THE BLOG

It Takes A Special Kind Of Selflessness To Support Your Child In Their Sport

11/10/2017 15:59

Ben Goodall, who has just been selected to represent GB in the 2017 World Age Group Championships for Tumbling, reflects on the support of his parents during Parents in Sport Week for charity the Youth Sport Trust.

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My journey to becoming a GB team Tumbling gymnast first started at my local leisure centre's gymnastics class.

The class was something my parents had signed me up for - as well as the typical football and tennis classes. It was important to them that I tried a wide variety of activities. Gymnastics was the thing I enjoyed the most and so I stuck with it, slowly progressing onto a new club where I could join a boy's gymnastics squad and start competing in club and eventually national competitions.

This wasn't an easy transition; I was a very securely attached child which made it hard for me to leave my parents even for one class. They knew I was passionate for the sport and they didn't want me to miss out and so always had the right amount of perseverance, persuasion and 'drop and run' approach - without which I wouldn't have been doing gymnastics past 7-years- old.

Specialising in Tumbling

One of the not so popular roles parents have is being the taxi service. When I switched clubs due to my old coach being promoted elsewhere it meant a three-hour round trip for training in Milton Keynes for my parents and grandparents! I wasn't really progressing any further in the sport at that point, but it was at Milton Keynes that I was spotted for my talents on floor and the trampoline. I was asked by the tumbling coach if I wanted to specialise in the discipline of tumbling and it was one of the hardest decisions I have ever made, and one that my parents played a pivotal role in making sure it was the right one for me.

My family's support

There was no pushing either way; it was focused around where I would get the most enjoyment and the potential to achieve more. Training hours and frequency went up but my family continued to support my athletic endeavours. As I progressed further, I was doing bigger competitions that would mean whole weekends of their time to drive me to and then sit nervously hours upon end waiting for me to do two or three routines of 9-seconds duration each!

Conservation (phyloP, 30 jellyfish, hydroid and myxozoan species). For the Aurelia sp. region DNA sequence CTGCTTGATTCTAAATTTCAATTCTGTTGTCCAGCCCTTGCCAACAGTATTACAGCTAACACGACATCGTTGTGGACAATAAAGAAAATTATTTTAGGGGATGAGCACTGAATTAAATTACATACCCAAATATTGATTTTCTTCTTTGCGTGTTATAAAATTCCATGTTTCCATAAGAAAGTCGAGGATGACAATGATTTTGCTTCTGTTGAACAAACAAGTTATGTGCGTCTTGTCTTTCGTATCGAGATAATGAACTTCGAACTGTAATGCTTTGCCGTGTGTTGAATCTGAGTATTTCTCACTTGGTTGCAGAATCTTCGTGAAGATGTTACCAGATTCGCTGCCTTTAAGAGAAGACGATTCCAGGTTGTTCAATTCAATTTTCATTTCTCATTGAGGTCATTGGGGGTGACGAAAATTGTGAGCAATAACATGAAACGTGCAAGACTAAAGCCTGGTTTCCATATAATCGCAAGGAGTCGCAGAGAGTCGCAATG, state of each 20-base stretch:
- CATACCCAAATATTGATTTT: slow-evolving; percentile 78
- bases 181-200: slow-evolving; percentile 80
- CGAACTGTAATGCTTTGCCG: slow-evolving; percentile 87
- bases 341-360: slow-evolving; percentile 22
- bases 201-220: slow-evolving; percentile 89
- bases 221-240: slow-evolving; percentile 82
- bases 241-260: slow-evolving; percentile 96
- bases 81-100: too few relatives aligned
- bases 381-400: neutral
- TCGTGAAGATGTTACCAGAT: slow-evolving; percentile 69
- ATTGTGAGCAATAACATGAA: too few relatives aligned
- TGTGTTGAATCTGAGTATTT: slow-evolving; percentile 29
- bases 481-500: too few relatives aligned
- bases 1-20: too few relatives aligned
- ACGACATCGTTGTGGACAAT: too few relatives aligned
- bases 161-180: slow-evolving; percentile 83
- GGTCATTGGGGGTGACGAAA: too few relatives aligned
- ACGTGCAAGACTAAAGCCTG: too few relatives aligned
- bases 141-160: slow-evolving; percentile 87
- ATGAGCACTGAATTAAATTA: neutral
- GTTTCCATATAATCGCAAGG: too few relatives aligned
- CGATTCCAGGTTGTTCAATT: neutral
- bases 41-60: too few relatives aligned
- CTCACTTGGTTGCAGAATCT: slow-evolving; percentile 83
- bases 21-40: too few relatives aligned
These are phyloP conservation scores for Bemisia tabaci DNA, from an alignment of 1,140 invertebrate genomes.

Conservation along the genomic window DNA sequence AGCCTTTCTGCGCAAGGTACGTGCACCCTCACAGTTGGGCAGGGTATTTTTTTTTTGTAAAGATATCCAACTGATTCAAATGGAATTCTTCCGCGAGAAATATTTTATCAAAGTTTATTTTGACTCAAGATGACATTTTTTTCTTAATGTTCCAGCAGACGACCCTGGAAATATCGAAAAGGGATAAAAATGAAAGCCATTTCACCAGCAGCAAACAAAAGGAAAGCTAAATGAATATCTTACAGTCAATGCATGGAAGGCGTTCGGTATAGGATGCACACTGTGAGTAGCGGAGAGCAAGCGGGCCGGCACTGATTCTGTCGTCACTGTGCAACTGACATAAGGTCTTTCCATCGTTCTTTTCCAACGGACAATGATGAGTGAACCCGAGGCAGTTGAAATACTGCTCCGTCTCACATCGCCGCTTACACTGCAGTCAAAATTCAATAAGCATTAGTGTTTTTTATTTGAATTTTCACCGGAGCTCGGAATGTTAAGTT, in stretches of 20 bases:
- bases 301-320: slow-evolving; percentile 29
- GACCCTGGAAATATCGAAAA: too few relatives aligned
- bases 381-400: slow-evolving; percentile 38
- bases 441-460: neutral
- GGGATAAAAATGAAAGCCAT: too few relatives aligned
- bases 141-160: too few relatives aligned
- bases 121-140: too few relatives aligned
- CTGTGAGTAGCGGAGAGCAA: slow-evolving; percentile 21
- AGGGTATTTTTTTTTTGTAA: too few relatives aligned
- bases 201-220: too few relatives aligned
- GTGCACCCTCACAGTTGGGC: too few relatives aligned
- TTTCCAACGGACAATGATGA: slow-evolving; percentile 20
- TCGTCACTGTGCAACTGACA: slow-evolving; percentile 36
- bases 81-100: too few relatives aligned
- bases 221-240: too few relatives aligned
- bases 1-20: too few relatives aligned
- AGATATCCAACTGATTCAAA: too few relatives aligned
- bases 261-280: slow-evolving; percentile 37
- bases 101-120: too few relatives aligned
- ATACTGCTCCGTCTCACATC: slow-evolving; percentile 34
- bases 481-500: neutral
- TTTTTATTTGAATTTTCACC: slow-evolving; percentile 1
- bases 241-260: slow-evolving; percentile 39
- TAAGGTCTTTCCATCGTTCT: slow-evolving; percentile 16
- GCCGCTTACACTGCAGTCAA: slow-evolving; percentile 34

It takes a special kind of selflessness to support your child in their sport. As tumbling is a non-Olympic sport it is not funded and so somebody, namely, mum, dad and grandparents, have to fork out the cash to pay for training fees, kit, competition entry fees, car fuel, the chiropractor, MRIs, all of the chicken breasts and the eggs...

There have been numerous occasions for me where, if it wasn't for the emotional support of my parents, I would have quit tumbling. They have always had a way of putting things into perspective, making me realise how far I have come, and even if I said a training session was bad, they would soon turn that around and help me interpret it differently. Often when I've come home from uni for the weekend my dad would offer to take me to training and pick up my spirits if it had been a bad week, help me solve solutions to challenges such as fitting training in around studying, working around injuries etc - even if he does use football analogies a lot of the time.

They would never punish me for not performing well or having a bad training session - it's not because I didn't try my hardest, and it just wasn't a good day for it. I took up the sport in the first place for fun - it's not a job, it's not school, so there is never any point to punish a child, as long as they are still enjoying what they are doing, that's all that matters. That's something my parents would regularly check on.

Dinner times

There must have been many times for my parents where I have been a pain after telling my mum she can't put a sauce in the dinner because it contains a preservative or it's too high in [insert latest 'bad food' here]. But she put up with me and always worked around my dietary requirements, which I am grateful for. Furthermore it was my mum who introduced me to the power of Excel for creating revision timetables. This was back when I first started my GCSE's and I still use that same formula spreadsheet today at University to apply it to the build up to this year's British Championships.

Role models

Not only do my parents play a role in my sporting career, they also play a role in the wider community. My mum works for charity the Youth Sport Trust and was one of the committee members for the first gymnastics club I attended - my dad even designed the logo for it - which he has recently done for my brother's basketball team. Which brings me to my next point, my brother. He is completely different to me in that he didn't get along with gymnastics when he was younger but loves team sports, especially basketball. It's a big commitment that my family has to make in order to allow me to train and compete in my sport at the level that I have and I know they have to make a conscious effort to make sure my brother never feels left out. It's hard to juggle all of their own and both their son's commitments, academically and sporting, but they do it and they do so without dropping a single ball. So, Mum and Dad, I can't say thank you enough. For anyone out there that needs more support and guidance take a look at the Youth Sport Trust's 10 top tips on how parents can support their child's sporting development.

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